Occam's Razor

Occam's razor.It's January in the northern hemisphere and you are suffering elevated body temperature, muscle aches, a cough, and a runny nose. Would it be more likely that you are suffering from the common cold or that you are simultaneously suffering from heat stroke, fibromyalgia, pneumonia, and hay fever? Obviously, the single unifying, parsimonious explanation is a far more acceptable answer.

William of Ockham (~1285–1349) was a Franciscan friar best remembered for the heuristic maxim that translates as "entities should not be multiplied beyond necessity" (entia non sunt multiplicanda praeter necessitatem).

Occam's razor (or Ockham's razor) holds that one should always accept as most-likely the most economical explanation that accounts for all the facts. However, Occam's razor is not to be interpreted as suggesting that the simplest or most easily conceived mechanism is explanatory.

(Semiotician Umberto Eco alludes to William of Ockham in his protagonist in "The Name of the Rose".)

Bookcover for Umberto Eco's The Name of the RoseWhile the common cold would be a better explanation for those diverse symptoms, as many as 200 different "common cold" viruses could cause these symptoms, as could influenza. So, applying the razor does not provide the specific answer, but rather eliminates cumbersome alternative hypotheses.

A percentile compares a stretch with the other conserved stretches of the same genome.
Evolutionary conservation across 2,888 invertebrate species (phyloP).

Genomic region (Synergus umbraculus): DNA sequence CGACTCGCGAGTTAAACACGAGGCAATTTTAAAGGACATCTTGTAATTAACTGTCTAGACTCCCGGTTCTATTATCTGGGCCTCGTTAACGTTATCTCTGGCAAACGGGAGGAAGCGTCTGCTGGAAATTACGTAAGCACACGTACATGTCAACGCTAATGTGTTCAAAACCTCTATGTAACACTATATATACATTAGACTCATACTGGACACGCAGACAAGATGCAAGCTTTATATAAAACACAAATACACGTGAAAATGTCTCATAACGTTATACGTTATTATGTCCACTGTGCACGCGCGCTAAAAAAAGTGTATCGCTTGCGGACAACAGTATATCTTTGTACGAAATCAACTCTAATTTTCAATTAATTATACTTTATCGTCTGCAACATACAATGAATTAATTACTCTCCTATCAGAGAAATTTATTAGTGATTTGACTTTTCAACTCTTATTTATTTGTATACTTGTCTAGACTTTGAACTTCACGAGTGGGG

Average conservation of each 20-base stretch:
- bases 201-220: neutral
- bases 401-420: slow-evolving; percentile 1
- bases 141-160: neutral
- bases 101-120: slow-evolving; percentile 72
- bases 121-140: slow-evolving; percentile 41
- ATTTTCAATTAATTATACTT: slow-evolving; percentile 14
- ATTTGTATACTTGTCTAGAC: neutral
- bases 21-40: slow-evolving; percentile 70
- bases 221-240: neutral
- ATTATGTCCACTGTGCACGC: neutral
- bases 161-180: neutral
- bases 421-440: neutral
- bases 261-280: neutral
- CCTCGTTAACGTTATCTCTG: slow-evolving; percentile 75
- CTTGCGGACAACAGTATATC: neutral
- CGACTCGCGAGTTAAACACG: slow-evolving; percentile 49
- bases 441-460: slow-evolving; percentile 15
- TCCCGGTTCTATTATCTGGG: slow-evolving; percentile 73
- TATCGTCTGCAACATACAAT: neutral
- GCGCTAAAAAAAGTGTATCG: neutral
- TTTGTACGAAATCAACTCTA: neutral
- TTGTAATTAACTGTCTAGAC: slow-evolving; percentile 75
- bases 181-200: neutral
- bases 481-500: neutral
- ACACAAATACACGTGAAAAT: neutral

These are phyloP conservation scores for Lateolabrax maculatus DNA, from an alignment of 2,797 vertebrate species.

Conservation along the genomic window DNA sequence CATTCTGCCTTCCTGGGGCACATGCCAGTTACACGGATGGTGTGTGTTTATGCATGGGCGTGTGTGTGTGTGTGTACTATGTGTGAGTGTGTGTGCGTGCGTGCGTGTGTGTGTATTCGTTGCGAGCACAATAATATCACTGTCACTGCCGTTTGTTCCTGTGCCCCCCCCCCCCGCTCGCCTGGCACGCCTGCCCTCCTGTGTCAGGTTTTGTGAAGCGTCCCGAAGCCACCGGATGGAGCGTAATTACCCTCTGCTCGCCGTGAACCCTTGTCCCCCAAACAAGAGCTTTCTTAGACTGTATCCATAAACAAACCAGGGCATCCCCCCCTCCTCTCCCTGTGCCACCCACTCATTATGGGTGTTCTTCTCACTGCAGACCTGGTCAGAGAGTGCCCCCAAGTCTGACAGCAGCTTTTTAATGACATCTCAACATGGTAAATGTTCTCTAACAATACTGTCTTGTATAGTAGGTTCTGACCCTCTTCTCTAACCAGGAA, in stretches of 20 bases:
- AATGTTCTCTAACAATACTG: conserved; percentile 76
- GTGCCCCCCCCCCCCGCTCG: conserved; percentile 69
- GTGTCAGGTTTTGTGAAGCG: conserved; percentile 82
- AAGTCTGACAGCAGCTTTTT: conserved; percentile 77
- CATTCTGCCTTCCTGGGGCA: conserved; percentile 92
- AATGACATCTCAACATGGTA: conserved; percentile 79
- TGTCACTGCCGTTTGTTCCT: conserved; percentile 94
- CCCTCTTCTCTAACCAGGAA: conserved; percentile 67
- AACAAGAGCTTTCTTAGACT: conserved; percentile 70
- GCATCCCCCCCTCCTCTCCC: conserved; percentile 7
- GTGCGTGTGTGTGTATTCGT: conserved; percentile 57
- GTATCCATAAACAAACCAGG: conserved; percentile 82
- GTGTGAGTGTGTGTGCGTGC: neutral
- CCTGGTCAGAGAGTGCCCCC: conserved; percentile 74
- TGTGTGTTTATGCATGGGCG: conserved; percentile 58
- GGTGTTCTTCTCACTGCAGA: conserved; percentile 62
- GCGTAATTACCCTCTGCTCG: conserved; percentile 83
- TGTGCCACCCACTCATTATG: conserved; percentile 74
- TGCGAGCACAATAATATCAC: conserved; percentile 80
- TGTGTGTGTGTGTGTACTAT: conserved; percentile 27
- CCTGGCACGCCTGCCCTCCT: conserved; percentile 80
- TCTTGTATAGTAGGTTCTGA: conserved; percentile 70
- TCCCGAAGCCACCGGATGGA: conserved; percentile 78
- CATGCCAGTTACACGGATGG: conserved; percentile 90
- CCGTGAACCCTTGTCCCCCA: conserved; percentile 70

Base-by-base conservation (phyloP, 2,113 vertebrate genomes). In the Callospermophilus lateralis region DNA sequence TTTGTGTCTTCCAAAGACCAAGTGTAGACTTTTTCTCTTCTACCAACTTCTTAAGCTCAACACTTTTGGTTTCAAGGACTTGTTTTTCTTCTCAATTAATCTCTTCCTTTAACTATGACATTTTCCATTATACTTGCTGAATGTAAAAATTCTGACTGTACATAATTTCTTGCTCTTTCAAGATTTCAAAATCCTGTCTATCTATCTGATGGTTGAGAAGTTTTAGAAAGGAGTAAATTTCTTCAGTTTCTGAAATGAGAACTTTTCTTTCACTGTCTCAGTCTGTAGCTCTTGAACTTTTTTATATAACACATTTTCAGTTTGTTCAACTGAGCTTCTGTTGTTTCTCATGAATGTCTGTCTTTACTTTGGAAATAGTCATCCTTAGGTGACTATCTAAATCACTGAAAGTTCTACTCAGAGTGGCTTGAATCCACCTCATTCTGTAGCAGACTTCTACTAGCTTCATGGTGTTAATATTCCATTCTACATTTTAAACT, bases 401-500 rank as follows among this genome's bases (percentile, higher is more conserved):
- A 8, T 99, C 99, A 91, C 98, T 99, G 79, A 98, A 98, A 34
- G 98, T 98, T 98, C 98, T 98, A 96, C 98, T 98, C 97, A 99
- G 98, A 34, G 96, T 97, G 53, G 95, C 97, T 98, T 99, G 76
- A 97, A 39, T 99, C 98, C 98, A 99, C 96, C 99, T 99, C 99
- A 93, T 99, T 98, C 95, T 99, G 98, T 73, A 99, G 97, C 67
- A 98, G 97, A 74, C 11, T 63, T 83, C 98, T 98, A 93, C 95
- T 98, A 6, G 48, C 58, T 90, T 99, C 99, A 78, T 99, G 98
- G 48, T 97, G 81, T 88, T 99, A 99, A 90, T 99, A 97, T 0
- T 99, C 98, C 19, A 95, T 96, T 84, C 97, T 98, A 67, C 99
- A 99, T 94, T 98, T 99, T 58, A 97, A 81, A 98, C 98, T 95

Why should we prefer the common cold/influenza explanation? In January in the northern hemisphere, the incidence of the common cold might reach one in ten, whereas the incidence of heat stroke might be near zero, the prevalence of fibromyalgia one in fifty, the incidence of pneumonia one in a thousand, and the incidence of hay fever zero.

(1/10 is greater than 0 x 1/100,000 x 1/50 x 0, in other words, 1/10 is greater than 0)

For primitive man, a God of the Gaps strategy invented an oversimplified explanation of phenomena ranging from weather to illness. However, much to the chagrin of creationists, we now know that natural laws provide more accurate, though more complex, explanations for observed phenomena. In this reverse of Occam's razor–let's call it Shaving Miracles–such oversimplified, miraculous, supernatural explanations for physical phenomena do not provide any explanation at all. In other words, the probability of God is 0.

How did it happen?

It was a miracle.

How did the miracle operate?

That's for God to know.

How do we know that there is a God?

How else could the miracles have happened?

. . . no explanation at all.

Sites Elsewhere: Why The Simplest Theory Is Never The Right One: Occam's Razor Has A Double Edge : Against parsimony, again : Failures of Reductionism? Level of Analysis Problems in Cognitive Neuroscience :

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